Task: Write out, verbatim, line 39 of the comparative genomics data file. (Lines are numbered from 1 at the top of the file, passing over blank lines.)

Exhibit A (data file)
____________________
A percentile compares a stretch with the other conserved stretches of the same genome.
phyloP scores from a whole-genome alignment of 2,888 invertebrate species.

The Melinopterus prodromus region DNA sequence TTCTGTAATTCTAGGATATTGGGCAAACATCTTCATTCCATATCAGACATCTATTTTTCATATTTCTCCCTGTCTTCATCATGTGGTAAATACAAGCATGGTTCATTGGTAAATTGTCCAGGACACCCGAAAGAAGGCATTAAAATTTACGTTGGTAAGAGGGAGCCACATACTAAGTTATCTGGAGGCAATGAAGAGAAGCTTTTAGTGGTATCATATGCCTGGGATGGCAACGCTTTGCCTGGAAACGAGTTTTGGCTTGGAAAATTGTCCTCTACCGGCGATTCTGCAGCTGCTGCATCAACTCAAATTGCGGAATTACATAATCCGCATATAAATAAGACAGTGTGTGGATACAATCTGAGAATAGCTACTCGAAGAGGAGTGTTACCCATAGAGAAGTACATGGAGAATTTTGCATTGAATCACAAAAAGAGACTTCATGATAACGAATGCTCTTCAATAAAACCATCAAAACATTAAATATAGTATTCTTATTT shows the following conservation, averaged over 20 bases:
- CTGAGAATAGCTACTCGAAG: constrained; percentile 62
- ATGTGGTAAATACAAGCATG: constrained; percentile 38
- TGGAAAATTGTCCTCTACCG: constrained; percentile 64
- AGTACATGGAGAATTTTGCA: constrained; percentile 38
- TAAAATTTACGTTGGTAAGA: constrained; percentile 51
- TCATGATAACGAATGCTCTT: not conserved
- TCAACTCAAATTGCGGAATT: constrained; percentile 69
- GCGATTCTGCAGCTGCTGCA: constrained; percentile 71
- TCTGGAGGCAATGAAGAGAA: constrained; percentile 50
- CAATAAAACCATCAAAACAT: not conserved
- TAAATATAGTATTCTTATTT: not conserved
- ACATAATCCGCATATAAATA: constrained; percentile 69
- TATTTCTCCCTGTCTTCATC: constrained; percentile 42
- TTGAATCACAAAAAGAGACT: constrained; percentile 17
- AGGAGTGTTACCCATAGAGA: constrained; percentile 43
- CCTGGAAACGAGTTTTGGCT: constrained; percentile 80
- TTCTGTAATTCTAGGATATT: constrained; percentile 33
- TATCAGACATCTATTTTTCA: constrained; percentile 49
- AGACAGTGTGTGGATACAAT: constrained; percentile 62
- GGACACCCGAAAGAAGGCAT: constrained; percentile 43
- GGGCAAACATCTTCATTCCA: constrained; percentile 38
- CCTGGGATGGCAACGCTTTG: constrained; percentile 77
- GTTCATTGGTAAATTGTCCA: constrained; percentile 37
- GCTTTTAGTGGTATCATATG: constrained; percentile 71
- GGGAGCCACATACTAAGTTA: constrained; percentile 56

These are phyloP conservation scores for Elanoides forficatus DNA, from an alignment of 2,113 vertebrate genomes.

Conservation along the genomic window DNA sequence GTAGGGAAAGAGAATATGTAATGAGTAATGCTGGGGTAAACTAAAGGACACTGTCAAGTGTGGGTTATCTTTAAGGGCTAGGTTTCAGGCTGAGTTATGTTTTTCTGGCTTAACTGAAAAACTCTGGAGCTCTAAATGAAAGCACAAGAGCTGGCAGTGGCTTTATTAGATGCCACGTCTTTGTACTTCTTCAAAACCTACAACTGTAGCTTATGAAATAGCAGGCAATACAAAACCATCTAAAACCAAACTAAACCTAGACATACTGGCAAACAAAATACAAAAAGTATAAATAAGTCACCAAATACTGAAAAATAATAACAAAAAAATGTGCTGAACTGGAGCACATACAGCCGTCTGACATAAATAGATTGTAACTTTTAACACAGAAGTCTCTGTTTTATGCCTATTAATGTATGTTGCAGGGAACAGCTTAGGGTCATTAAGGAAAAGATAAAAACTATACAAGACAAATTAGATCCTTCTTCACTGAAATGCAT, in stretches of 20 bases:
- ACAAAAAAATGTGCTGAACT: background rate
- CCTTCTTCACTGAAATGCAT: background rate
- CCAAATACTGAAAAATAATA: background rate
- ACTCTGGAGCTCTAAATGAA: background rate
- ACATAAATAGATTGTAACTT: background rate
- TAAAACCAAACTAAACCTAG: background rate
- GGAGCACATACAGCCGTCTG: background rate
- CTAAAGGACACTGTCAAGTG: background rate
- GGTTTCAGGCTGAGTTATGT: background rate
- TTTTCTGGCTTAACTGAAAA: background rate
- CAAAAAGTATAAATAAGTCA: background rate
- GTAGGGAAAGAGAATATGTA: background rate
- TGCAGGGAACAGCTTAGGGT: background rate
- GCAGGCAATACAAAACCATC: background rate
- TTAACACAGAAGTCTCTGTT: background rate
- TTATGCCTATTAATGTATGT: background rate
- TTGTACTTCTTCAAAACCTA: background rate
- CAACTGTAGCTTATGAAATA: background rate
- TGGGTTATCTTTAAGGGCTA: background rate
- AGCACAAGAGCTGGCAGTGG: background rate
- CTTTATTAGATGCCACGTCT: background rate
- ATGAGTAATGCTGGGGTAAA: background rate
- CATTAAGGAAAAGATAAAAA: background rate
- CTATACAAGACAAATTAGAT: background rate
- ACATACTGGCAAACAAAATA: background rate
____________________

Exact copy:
- GGTTTCAGGCTGAGTTATGT: background rate